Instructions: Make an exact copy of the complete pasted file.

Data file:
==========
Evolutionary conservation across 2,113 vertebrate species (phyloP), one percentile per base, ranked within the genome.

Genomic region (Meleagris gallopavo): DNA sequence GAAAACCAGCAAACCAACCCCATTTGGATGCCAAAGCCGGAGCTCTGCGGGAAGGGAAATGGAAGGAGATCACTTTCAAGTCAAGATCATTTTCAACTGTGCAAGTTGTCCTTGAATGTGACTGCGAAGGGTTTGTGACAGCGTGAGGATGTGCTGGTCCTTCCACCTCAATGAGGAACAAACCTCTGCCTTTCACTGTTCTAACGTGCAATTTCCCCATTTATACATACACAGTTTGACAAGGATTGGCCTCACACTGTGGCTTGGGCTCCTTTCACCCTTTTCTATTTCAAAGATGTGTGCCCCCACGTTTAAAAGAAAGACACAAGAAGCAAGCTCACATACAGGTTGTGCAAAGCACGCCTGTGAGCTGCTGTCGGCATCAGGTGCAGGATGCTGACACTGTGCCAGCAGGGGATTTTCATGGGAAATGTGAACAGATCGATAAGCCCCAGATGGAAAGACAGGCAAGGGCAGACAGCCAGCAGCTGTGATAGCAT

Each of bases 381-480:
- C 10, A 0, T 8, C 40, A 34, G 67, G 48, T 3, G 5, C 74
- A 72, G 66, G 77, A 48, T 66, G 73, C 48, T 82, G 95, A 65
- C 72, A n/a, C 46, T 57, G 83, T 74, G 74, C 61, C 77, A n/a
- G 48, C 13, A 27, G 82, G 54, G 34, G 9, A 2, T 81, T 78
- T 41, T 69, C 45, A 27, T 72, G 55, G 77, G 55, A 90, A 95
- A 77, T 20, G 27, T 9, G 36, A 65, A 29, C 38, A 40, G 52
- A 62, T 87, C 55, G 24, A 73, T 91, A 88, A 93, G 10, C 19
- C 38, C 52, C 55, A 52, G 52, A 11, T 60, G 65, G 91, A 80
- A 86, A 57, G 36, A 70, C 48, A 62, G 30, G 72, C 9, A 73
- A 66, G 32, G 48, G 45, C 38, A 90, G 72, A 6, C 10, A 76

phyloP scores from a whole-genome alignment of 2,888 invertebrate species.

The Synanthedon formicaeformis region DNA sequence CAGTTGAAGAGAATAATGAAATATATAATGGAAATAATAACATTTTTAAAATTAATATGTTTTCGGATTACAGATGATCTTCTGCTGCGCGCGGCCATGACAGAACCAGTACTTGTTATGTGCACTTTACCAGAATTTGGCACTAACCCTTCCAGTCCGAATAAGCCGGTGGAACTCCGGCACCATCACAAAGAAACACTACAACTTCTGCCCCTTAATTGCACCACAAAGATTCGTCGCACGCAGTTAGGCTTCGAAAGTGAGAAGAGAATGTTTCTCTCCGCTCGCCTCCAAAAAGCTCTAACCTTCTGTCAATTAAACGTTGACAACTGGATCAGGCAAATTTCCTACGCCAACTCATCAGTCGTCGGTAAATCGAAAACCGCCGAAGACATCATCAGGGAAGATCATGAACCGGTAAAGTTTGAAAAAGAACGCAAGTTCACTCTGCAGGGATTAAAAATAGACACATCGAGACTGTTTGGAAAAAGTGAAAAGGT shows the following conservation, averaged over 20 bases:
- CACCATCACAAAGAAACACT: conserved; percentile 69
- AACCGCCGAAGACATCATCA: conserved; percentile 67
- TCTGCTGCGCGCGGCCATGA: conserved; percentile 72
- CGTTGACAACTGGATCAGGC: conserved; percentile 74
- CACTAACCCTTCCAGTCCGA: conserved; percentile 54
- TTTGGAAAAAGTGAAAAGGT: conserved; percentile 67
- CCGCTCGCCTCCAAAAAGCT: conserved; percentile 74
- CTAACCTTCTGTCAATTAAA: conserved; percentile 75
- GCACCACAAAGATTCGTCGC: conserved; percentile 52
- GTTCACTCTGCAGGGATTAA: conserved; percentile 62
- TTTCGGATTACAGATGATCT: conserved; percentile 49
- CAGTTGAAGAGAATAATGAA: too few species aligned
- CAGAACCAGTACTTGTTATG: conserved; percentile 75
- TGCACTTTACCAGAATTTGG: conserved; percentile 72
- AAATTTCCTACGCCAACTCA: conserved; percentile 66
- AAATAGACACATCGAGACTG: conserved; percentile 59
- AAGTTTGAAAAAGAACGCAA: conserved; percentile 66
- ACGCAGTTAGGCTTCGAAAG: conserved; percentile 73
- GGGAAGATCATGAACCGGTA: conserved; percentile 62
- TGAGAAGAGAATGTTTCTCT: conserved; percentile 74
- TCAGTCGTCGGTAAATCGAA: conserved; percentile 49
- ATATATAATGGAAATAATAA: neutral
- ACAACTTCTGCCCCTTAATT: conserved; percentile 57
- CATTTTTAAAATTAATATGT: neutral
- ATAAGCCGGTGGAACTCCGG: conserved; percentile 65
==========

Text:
Evolutionary conservation across 2,113 vertebrate species (phyloP), one percentile per base, ranked within the genome.

Genomic region (Meleagris gallopavo): DNA sequence GAAAACCAGCAAACCAACCCCATTTGGATGCCAAAGCCGGAGCTCTGCGGGAAGGGAAATGGAAGGAGATCACTTTCAAGTCAAGATCATTTTCAACTGTGCAAGTTGTCCTTGAATGTGACTGCGAAGGGTTTGTGACAGCGTGAGGATGTGCTGGTCCTTCCACCTCAATGAGGAACAAACCTCTGCCTTTCACTGTTCTAACGTGCAATTTCCCCATTTATACATACACAGTTTGACAAGGATTGGCCTCACACTGTGGCTTGGGCTCCTTTCACCCTTTTCTATTTCAAAGATGTGTGCCCCCACGTTTAAAAGAAAGACACAAGAAGCAAGCTCACATACAGGTTGTGCAAAGCACGCCTGTGAGCTGCTGTCGGCATCAGGTGCAGGATGCTGACACTGTGCCAGCAGGGGATTTTCATGGGAAATGTGAACAGATCGATAAGCCCCAGATGGAAAGACAGGCAAGGGCAGACAGCCAGCAGCTGTGATAGCAT

Each of bases 381-480:
- C 10, A 0, T 8, C 40, A 34, G 67, G 48, T 3, G 5, C 74
- A 72, G 66, G 77, A 48, T 66, G 73, C 48, T 82, G 95, A 65
- C 72, A n/a, C 46, T 57, G 83, T 74, G 74, C 61, C 77, A n/a
- G 48, C 13, A 27, G 82, G 54, G 34, G 9, A 2, T 81, T 78
- T 41, T 69, C 45, A 27, T 72, G 55, G 77, G 55, A 90, A 95
- A 77, T 20, G 27, T 9, G 36, A 65, A 29, C 38, A 40, G 52
- A 62, T 87, C 55, G 24, A 73, T 91, A 88, A 93, G 10, C 19
- C 38, C 52, C 55, A 52, G 52, A 11, T 60, G 65, G 91, A 80
- A 86, A 57, G 36, A 70, C 48, A 62, G 30, G 72, C 9, A 73
- A 66, G 32, G 48, G 45, C 38, A 90, G 72, A 6, C 10, A 76

phyloP scores from a whole-genome alignment of 2,888 invertebrate species.

The Synanthedon formicaeformis region DNA sequence CAGTTGAAGAGAATAATGAAATATATAATGGAAATAATAACATTTTTAAAATTAATATGTTTTCGGATTACAGATGATCTTCTGCTGCGCGCGGCCATGACAGAACCAGTACTTGTTATGTGCACTTTACCAGAATTTGGCACTAACCCTTCCAGTCCGAATAAGCCGGTGGAACTCCGGCACCATCACAAAGAAACACTACAACTTCTGCCCCTTAATTGCACCACAAAGATTCGTCGCACGCAGTTAGGCTTCGAAAGTGAGAAGAGAATGTTTCTCTCCGCTCGCCTCCAAAAAGCTCTAACCTTCTGTCAATTAAACGTTGACAACTGGATCAGGCAAATTTCCTACGCCAACTCATCAGTCGTCGGTAAATCGAAAACCGCCGAAGACATCATCAGGGAAGATCATGAACCGGTAAAGTTTGAAAAAGAACGCAAGTTCACTCTGCAGGGATTAAAAATAGACACATCGAGACTGTTTGGAAAAAGTGAAAAGGT shows the following conservation, averaged over 20 bases:
- CACCATCACAAAGAAACACT: conserved; percentile 69
- AACCGCCGAAGACATCATCA: conserved; percentile 67
- TCTGCTGCGCGCGGCCATGA: conserved; percentile 72
- CGTTGACAACTGGATCAGGC: conserved; percentile 74
- CACTAACCCTTCCAGTCCGA: conserved; percentile 54
- TTTGGAAAAAGTGAAAAGGT: conserved; percentile 67
- CCGCTCGCCTCCAAAAAGCT: conserved; percentile 74
- CTAACCTTCTGTCAATTAAA: conserved; percentile 75
- GCACCACAAAGATTCGTCGC: conserved; percentile 52
- GTTCACTCTGCAGGGATTAA: conserved; percentile 62
- TTTCGGATTACAGATGATCT: conserved; percentile 49
- CAGTTGAAGAGAATAATGAA: too few species aligned
- CAGAACCAGTACTTGTTATG: conserved; percentile 75
- TGCACTTTACCAGAATTTGG: conserved; percentile 72
- AAATTTCCTACGCCAACTCA: conserved; percentile 66
- AAATAGACACATCGAGACTG: conserved; percentile 59
- AAGTTTGAAAAAGAACGCAA: conserved; percentile 66
- ACGCAGTTAGGCTTCGAAAG: conserved; percentile 73
- GGGAAGATCATGAACCGGTA: conserved; percentile 62
- TGAGAAGAGAATGTTTCTCT: conserved; percentile 74
- TCAGTCGTCGGTAAATCGAA: conserved; percentile 49
- ATATATAATGGAAATAATAA: neutral
- ACAACTTCTGCCCCTTAATT: conserved; percentile 57
- CATTTTTAAAATTAATATGT: neutral
- ATAAGCCGGTGGAACTCCGG: conserved; percentile 65